ILLUSTRATIONS: Liberal Leader Justin Trudeau, left, and Conservative Leader and Prime Minister Stephen Harper, right, get together in a liaison dangereuse … actual Canadian politicians may not behave exactly as predicted, or expected. Below: The real Mr. Harper, NDP Opposition Leader Thomas Mulcair, the real Mr. Trudeau and notorious Republican political consultant Karl Rove.
Today’s serious question is this: If Justin Trudeau’s Liberals end up holding the balance of power in the next Canadian Parliament, will they tilt toward the New Democrats under Thomas Mulcair or the Conservatives under Stephen Harper?
If the latest polling trends hold – and they may not, of course – it seems most likely it will be the Liberals, not the NDP as many of us are still used to instinctively thinking, that will be the third party with a slightly smaller slice in a “Pizza Parliament.”
The Globe and Mail’s election-forecast page yesterday concluded that the probability of winning the most seats is tied roughly 50/50 between the Conservatives and New Democrats, but that if an election happened today there’s a 97 per cent chance the NDP and Liberals together would hold a combined majority.
Even putting it this way tells you what the Globe and Mail assumes will happen right after the federal election scheduled for Oct. 19 if no party emerges with a clear majority.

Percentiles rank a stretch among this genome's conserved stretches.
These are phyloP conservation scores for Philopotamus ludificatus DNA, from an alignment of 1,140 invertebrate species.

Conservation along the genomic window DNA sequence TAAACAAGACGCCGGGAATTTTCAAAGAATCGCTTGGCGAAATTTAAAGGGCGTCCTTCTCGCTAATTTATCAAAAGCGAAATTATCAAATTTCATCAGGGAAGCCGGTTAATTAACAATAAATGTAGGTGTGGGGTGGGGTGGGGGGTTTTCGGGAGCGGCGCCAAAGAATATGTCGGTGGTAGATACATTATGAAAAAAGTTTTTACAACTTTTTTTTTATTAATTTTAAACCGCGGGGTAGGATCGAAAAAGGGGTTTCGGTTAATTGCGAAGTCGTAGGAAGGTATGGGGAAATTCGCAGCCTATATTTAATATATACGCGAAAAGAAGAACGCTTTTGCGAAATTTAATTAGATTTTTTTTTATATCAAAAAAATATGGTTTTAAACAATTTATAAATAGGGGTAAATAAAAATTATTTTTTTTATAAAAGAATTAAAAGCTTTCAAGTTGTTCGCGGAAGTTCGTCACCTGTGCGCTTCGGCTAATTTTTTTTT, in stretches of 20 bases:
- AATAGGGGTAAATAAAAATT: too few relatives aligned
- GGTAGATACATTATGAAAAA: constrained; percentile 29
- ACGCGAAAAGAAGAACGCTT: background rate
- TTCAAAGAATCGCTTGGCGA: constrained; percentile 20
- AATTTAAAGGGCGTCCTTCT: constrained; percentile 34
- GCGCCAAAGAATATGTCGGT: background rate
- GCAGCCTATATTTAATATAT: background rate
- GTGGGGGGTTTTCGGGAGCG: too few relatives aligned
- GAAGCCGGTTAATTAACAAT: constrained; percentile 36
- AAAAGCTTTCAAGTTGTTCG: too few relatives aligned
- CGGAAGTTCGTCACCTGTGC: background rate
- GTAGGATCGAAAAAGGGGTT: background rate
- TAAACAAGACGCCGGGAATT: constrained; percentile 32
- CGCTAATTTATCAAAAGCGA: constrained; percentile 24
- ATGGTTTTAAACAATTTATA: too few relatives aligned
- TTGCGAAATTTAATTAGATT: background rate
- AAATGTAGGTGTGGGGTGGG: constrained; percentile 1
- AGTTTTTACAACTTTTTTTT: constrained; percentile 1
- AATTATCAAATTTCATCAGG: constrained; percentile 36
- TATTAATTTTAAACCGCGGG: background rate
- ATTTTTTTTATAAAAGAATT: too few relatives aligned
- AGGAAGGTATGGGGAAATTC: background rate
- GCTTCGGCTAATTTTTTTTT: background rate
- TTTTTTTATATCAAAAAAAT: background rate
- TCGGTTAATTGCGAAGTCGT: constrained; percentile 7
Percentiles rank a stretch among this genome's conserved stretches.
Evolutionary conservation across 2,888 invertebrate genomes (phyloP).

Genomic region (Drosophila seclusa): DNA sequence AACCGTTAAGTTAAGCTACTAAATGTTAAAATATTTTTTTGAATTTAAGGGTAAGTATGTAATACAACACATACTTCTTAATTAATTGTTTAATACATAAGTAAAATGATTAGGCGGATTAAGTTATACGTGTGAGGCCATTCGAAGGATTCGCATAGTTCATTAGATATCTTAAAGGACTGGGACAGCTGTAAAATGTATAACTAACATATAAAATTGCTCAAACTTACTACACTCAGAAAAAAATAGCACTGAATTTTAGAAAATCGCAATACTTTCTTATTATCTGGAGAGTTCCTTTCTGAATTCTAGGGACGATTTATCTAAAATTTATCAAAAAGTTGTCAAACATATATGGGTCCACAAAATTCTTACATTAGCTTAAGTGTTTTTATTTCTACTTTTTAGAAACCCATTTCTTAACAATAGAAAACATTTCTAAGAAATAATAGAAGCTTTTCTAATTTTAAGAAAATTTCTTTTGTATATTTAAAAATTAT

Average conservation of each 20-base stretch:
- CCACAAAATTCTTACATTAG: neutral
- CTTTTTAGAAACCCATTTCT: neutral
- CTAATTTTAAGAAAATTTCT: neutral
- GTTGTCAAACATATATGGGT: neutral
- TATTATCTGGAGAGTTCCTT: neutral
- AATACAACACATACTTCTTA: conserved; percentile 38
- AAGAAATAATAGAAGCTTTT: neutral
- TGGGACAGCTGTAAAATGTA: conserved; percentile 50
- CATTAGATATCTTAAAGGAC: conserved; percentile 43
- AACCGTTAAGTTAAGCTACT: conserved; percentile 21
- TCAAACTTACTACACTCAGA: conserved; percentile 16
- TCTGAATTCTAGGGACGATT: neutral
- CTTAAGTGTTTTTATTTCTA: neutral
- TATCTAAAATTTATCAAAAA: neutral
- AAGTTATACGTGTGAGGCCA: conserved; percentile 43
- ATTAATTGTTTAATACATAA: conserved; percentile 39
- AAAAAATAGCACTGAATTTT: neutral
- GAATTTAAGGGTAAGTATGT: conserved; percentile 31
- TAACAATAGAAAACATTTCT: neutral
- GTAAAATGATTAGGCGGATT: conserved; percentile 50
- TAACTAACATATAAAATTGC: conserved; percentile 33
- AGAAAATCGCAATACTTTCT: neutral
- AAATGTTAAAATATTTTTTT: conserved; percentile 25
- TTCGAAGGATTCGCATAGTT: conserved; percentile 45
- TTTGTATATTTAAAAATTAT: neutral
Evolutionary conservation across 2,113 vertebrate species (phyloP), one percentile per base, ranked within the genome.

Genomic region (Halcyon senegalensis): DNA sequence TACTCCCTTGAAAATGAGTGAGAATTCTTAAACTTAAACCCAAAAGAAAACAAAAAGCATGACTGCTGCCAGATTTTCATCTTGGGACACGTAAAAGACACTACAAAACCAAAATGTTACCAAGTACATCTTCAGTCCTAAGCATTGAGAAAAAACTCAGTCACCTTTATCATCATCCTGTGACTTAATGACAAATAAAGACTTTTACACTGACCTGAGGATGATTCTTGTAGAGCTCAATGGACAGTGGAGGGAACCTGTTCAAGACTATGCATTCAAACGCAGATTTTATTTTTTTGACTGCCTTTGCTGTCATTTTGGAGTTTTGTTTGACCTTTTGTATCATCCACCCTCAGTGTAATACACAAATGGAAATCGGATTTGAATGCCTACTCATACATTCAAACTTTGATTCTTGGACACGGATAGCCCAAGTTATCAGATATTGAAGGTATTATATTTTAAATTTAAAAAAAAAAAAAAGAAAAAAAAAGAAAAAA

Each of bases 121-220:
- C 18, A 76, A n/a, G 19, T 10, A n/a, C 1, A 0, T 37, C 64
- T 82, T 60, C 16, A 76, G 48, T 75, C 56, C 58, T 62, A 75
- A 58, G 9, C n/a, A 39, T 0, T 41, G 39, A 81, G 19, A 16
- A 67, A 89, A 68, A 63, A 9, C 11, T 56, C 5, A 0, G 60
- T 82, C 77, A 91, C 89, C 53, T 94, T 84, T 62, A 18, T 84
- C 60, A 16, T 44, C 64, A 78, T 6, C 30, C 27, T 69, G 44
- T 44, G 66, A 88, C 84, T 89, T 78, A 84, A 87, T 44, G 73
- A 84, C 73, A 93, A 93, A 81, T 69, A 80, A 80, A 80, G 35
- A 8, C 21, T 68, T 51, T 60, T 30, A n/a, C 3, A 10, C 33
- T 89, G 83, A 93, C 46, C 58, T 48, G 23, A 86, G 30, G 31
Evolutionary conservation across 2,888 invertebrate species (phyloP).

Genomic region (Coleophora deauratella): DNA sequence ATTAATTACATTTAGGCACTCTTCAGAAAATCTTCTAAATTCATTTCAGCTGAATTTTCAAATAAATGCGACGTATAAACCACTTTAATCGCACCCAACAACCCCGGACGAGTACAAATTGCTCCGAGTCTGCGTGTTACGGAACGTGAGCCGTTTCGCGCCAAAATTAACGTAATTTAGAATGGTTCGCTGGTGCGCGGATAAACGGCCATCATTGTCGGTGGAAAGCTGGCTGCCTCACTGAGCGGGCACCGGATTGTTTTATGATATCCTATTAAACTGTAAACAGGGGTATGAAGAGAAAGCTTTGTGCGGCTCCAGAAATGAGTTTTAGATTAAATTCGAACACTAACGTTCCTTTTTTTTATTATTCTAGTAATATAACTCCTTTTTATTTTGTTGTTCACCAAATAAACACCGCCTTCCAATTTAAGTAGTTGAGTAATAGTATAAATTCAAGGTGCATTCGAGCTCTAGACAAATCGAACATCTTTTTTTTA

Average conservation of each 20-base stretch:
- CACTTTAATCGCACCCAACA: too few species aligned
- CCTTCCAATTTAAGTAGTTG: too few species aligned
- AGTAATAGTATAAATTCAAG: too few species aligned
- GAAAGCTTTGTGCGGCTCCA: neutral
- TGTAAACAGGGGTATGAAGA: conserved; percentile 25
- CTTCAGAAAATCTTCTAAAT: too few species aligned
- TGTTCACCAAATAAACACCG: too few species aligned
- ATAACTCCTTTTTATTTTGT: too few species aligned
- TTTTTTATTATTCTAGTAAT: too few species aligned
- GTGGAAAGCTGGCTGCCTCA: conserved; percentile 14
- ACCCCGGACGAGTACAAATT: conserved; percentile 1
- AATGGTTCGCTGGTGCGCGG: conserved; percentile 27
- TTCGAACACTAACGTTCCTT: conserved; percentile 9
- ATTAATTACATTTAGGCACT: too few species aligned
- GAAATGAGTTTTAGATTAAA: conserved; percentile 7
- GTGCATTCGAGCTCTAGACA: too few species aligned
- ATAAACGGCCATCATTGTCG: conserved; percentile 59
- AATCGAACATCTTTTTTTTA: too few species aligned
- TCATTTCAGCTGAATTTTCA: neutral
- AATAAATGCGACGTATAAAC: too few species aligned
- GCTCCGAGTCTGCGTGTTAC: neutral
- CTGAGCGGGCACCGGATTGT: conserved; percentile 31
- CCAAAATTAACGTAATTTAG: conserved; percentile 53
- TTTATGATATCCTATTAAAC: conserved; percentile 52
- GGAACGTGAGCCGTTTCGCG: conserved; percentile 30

The CBC’s poll tracking effort – overseen by the estimable Eric Grenier of ThreeHundredEight.com – estimates voter support in the traditional percentages to reach a slightly different conclusion. On Wednesday, the CBC concluded from several polls that the New Democrats are in the lead with the support of 32 per cent of committed voters, the Tories are virtually tied with 29 per cent, though on an upward trend, and the Liberals have the support of 27 per cent.
Seen the CBC’s way, this would result in an NDP minority.
Regardless of how you slice the pizza, the conventional wisdom in mainstream media nowadays seems to be that since the Liberals and the New Democrats are both “left wing” parties (neither are, and especially not the Liberals), they are bound to form an alliance of some description in the event neither has a majority but together their MPs outnumber those of the Conservatives in the House of Commons.
For one thing, while all three major parties are safely in the neoliberal right-wing political sphere on economic issues, with Mr. Mulcair’s NDP just a smidgen to the left of the other two (hysterical Conservative propaganda notwithstanding), there is almost no difference at all between the Conservatives and the Liberals on the economic course they are likely to chart.
So from an economic perspective, it would make more sense for the Grits to strike a deal to keep the Cons afloat at the expense of the Dippers.
But on the matter of their approach to democratic politics, New Democrats and Liberals still think in terms of traditional brokerage politics, in which a government tries to reach a compromise among competing interests voters can support. Both also show considerable regard for human rights as traditionally defined.